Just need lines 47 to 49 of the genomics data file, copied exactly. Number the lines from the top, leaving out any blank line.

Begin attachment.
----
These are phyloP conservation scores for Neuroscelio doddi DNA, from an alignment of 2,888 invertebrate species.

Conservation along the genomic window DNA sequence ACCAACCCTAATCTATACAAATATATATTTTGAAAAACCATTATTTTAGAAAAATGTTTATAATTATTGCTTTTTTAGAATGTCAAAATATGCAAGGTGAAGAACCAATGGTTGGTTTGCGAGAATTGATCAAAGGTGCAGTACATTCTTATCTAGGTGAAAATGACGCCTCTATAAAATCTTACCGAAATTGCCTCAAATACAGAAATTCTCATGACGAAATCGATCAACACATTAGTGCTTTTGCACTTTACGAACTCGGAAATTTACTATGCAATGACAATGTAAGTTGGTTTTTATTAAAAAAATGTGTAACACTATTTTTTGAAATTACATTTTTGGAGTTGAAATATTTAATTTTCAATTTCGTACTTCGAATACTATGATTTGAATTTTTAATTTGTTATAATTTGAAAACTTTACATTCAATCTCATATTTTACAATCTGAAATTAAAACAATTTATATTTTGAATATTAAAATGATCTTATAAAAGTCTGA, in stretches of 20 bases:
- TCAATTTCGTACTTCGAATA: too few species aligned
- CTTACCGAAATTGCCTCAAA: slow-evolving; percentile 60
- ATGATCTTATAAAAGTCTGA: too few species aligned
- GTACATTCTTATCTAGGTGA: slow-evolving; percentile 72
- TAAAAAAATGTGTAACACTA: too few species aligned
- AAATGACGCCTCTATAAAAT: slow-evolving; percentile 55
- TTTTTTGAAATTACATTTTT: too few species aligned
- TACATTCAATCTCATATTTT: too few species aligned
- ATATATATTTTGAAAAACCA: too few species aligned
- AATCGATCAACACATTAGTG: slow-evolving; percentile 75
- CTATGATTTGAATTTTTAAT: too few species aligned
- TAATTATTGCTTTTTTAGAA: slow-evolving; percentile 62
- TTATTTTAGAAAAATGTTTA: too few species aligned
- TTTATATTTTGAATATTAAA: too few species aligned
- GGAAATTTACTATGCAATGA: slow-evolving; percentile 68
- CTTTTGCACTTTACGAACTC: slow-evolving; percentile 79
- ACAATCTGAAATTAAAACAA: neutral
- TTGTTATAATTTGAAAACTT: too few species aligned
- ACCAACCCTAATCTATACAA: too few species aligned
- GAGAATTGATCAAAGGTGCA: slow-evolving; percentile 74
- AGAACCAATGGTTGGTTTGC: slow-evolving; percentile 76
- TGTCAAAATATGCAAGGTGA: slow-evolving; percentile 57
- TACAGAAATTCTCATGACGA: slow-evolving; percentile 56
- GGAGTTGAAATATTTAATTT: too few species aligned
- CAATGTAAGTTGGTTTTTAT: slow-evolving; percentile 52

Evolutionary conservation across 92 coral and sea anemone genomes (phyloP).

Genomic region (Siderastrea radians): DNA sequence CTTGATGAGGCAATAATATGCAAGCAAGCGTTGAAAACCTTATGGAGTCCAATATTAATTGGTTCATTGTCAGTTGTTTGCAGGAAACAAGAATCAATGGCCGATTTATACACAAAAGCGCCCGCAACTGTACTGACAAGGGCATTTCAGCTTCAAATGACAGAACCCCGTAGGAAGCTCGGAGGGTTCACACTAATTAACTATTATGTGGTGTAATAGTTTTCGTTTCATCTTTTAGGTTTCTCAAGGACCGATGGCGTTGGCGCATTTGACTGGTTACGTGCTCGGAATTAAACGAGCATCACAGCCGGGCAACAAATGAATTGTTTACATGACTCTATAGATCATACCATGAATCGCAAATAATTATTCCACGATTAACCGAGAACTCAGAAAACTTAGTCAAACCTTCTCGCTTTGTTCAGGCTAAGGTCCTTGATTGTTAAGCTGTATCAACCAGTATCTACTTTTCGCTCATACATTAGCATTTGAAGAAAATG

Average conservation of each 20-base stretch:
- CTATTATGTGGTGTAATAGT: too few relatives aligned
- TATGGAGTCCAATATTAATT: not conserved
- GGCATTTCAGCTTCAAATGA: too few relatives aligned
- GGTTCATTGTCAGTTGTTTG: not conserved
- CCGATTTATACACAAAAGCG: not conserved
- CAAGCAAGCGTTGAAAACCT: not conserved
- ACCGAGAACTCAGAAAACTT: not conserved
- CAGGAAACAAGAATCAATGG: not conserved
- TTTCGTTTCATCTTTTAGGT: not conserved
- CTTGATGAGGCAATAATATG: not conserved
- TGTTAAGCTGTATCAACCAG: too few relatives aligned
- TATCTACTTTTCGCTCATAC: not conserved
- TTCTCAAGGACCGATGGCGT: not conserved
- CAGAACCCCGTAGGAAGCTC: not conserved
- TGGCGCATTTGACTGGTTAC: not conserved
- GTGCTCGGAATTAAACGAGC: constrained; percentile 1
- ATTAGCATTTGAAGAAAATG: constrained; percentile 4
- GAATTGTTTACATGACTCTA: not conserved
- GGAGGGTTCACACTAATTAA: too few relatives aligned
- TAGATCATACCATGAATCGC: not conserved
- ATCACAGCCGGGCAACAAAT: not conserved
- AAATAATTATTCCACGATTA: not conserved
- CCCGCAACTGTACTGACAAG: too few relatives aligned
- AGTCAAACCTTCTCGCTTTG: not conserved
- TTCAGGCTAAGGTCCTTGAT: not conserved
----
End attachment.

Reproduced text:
- ATTAGCATTTGAAGAAAATG: constrained; percentile 4
- GAATTGTTTACATGACTCTA: not conserved
- GGAGGGTTCACACTAATTAA: too few relatives aligned